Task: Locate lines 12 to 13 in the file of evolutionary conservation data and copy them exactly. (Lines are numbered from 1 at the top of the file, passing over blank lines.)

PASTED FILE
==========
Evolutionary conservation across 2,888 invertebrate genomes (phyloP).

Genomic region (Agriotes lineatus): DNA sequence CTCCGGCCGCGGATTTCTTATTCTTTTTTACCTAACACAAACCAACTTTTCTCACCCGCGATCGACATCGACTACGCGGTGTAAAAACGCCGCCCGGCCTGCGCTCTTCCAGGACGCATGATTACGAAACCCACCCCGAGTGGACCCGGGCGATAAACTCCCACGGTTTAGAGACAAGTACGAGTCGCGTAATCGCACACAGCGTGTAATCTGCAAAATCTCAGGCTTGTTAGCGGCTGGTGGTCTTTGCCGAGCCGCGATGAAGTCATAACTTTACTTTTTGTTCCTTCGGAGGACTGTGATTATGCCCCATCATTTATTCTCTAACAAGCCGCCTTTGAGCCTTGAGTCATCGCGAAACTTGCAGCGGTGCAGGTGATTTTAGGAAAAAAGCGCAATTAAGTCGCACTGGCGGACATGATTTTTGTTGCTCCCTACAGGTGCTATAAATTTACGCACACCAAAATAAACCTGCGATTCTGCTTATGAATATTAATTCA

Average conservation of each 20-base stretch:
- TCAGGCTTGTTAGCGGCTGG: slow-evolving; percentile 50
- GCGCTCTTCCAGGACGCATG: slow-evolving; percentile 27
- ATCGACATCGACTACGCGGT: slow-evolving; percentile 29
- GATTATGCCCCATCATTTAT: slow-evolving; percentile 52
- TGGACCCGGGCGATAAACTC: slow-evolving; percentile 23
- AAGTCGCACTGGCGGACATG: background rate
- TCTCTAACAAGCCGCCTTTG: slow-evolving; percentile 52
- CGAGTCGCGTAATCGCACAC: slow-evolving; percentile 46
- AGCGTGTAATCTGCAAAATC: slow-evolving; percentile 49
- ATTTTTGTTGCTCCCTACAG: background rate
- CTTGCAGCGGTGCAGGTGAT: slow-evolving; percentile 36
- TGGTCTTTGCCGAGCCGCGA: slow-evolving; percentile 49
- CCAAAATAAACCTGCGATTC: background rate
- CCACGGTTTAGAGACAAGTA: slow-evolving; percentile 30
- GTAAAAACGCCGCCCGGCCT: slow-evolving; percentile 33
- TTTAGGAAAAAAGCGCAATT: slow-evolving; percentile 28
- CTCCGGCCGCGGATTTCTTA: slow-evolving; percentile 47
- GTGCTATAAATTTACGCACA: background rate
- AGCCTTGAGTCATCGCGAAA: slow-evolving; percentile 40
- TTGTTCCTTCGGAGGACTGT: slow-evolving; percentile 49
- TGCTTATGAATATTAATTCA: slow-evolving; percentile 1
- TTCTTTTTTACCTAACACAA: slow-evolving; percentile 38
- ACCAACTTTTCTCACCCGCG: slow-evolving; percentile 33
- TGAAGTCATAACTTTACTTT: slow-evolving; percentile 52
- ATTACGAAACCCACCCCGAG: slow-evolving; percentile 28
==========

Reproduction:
- AGCGTGTAATCTGCAAAATC: slow-evolving; percentile 49
- ATTTTTGTTGCTCCCTACAG: background rate